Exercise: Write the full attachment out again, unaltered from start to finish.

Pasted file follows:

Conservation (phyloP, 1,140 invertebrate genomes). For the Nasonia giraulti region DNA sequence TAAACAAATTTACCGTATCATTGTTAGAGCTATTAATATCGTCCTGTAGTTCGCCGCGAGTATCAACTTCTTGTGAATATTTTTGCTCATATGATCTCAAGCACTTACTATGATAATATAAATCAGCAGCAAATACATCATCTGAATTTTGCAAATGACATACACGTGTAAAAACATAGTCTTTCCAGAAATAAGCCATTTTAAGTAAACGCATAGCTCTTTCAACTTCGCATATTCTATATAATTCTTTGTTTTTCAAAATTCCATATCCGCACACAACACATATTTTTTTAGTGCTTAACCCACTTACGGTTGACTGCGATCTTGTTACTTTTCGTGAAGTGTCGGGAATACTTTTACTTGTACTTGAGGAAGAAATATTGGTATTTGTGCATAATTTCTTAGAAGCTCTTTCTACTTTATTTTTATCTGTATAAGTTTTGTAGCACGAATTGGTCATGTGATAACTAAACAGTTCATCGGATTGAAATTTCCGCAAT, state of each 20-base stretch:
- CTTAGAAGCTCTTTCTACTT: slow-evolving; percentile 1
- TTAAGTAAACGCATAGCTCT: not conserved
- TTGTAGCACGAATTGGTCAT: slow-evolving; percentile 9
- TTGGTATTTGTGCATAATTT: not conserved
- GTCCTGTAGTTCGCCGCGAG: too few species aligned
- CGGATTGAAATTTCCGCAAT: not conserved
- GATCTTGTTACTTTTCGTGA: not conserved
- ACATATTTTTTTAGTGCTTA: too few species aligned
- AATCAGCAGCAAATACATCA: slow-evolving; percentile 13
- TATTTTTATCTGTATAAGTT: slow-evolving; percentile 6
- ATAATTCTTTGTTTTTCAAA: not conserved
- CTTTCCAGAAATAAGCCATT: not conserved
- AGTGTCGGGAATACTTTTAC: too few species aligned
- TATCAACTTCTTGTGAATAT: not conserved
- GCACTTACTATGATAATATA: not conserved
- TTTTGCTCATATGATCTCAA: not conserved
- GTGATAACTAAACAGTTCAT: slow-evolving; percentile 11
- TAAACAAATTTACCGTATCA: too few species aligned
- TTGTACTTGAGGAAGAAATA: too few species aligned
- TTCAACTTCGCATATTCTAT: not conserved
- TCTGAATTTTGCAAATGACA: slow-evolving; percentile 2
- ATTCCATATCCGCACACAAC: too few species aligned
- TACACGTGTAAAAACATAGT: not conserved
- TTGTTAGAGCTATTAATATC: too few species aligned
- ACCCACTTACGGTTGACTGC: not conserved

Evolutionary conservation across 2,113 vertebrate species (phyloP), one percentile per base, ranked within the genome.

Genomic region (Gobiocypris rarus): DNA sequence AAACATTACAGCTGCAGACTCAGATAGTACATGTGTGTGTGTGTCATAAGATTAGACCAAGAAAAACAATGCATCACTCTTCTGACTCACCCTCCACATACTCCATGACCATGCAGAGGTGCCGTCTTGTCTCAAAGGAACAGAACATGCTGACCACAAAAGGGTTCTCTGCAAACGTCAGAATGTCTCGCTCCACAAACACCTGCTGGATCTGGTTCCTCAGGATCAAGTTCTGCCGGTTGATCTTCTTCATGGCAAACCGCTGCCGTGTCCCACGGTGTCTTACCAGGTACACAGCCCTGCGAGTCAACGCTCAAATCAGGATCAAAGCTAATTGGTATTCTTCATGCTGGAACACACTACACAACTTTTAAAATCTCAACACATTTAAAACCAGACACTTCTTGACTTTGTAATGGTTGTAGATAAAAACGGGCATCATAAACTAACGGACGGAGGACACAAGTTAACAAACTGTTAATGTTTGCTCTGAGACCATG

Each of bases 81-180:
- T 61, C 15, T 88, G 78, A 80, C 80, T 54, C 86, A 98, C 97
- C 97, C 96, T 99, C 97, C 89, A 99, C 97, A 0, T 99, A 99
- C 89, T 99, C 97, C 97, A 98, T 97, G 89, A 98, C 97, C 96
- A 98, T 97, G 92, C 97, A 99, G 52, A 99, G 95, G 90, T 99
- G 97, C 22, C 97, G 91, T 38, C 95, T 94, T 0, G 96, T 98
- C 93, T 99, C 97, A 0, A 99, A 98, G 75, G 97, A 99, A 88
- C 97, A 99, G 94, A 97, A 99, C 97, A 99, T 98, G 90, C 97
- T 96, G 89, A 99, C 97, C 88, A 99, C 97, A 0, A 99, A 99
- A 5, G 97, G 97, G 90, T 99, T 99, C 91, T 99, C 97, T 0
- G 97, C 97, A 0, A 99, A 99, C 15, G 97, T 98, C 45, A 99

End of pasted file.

Conservation (phyloP, 1,140 invertebrate genomes). For the Nasonia giraulti region DNA sequence TAAACAAATTTACCGTATCATTGTTAGAGCTATTAATATCGTCCTGTAGTTCGCCGCGAGTATCAACTTCTTGTGAATATTTTTGCTCATATGATCTCAAGCACTTACTATGATAATATAAATCAGCAGCAAATACATCATCTGAATTTTGCAAATGACATACACGTGTAAAAACATAGTCTTTCCAGAAATAAGCCATTTTAAGTAAACGCATAGCTCTTTCAACTTCGCATATTCTATATAATTCTTTGTTTTTCAAAATTCCATATCCGCACACAACACATATTTTTTTAGTGCTTAACCCACTTACGGTTGACTGCGATCTTGTTACTTTTCGTGAAGTGTCGGGAATACTTTTACTTGTACTTGAGGAAGAAATATTGGTATTTGTGCATAATTTCTTAGAAGCTCTTTCTACTTTATTTTTATCTGTATAAGTTTTGTAGCACGAATTGGTCATGTGATAACTAAACAGTTCATCGGATTGAAATTTCCGCAAT, state of each 20-base stretch:
- CTTAGAAGCTCTTTCTACTT: slow-evolving; percentile 1
- TTAAGTAAACGCATAGCTCT: not conserved
- TTGTAGCACGAATTGGTCAT: slow-evolving; percentile 9
- TTGGTATTTGTGCATAATTT: not conserved
- GTCCTGTAGTTCGCCGCGAG: too few species aligned
- CGGATTGAAATTTCCGCAAT: not conserved
- GATCTTGTTACTTTTCGTGA: not conserved
- ACATATTTTTTTAGTGCTTA: too few species aligned
- AATCAGCAGCAAATACATCA: slow-evolving; percentile 13
- TATTTTTATCTGTATAAGTT: slow-evolving; percentile 6
- ATAATTCTTTGTTTTTCAAA: not conserved
- CTTTCCAGAAATAAGCCATT: not conserved
- AGTGTCGGGAATACTTTTAC: too few species aligned
- TATCAACTTCTTGTGAATAT: not conserved
- GCACTTACTATGATAATATA: not conserved
- TTTTGCTCATATGATCTCAA: not conserved
- GTGATAACTAAACAGTTCAT: slow-evolving; percentile 11
- TAAACAAATTTACCGTATCA: too few species aligned
- TTGTACTTGAGGAAGAAATA: too few species aligned
- TTCAACTTCGCATATTCTAT: not conserved
- TCTGAATTTTGCAAATGACA: slow-evolving; percentile 2
- ATTCCATATCCGCACACAAC: too few species aligned
- TACACGTGTAAAAACATAGT: not conserved
- TTGTTAGAGCTATTAATATC: too few species aligned
- ACCCACTTACGGTTGACTGC: not conserved

Evolutionary conservation across 2,113 vertebrate species (phyloP), one percentile per base, ranked within the genome.

Genomic region (Gobiocypris rarus): DNA sequence AAACATTACAGCTGCAGACTCAGATAGTACATGTGTGTGTGTGTCATAAGATTAGACCAAGAAAAACAATGCATCACTCTTCTGACTCACCCTCCACATACTCCATGACCATGCAGAGGTGCCGTCTTGTCTCAAAGGAACAGAACATGCTGACCACAAAAGGGTTCTCTGCAAACGTCAGAATGTCTCGCTCCACAAACACCTGCTGGATCTGGTTCCTCAGGATCAAGTTCTGCCGGTTGATCTTCTTCATGGCAAACCGCTGCCGTGTCCCACGGTGTCTTACCAGGTACACAGCCCTGCGAGTCAACGCTCAAATCAGGATCAAAGCTAATTGGTATTCTTCATGCTGGAACACACTACACAACTTTTAAAATCTCAACACATTTAAAACCAGACACTTCTTGACTTTGTAATGGTTGTAGATAAAAACGGGCATCATAAACTAACGGACGGAGGACACAAGTTAACAAACTGTTAATGTTTGCTCTGAGACCATG

Each of bases 81-180:
- T 61, C 15, T 88, G 78, A 80, C 80, T 54, C 86, A 98, C 97
- C 97, C 96, T 99, C 97, C 89, A 99, C 97, A 0, T 99, A 99
- C 89, T 99, C 97, C 97, A 98, T 97, G 89, A 98, C 97, C 96
- A 98, T 97, G 92, C 97, A 99, G 52, A 99, G 95, G 90, T 99
- G 97, C 22, C 97, G 91, T 38, C 95, T 94, T 0, G 96, T 98
- C 93, T 99, C 97, A 0, A 99, A 98, G 75, G 97, A 99, A 88
- C 97, A 99, G 94, A 97, A 99, C 97, A 99, T 98, G 90, C 97
- T 96, G 89, A 99, C 97, C 88, A 99, C 97, A 0, A 99, A 99
- A 5, G 97, G 97, G 90, T 99, T 99, C 91, T 99, C 97, T 0
- G 97, C 97, A 0, A 99, A 99, C 15, G 97, T 98, C 45, A 99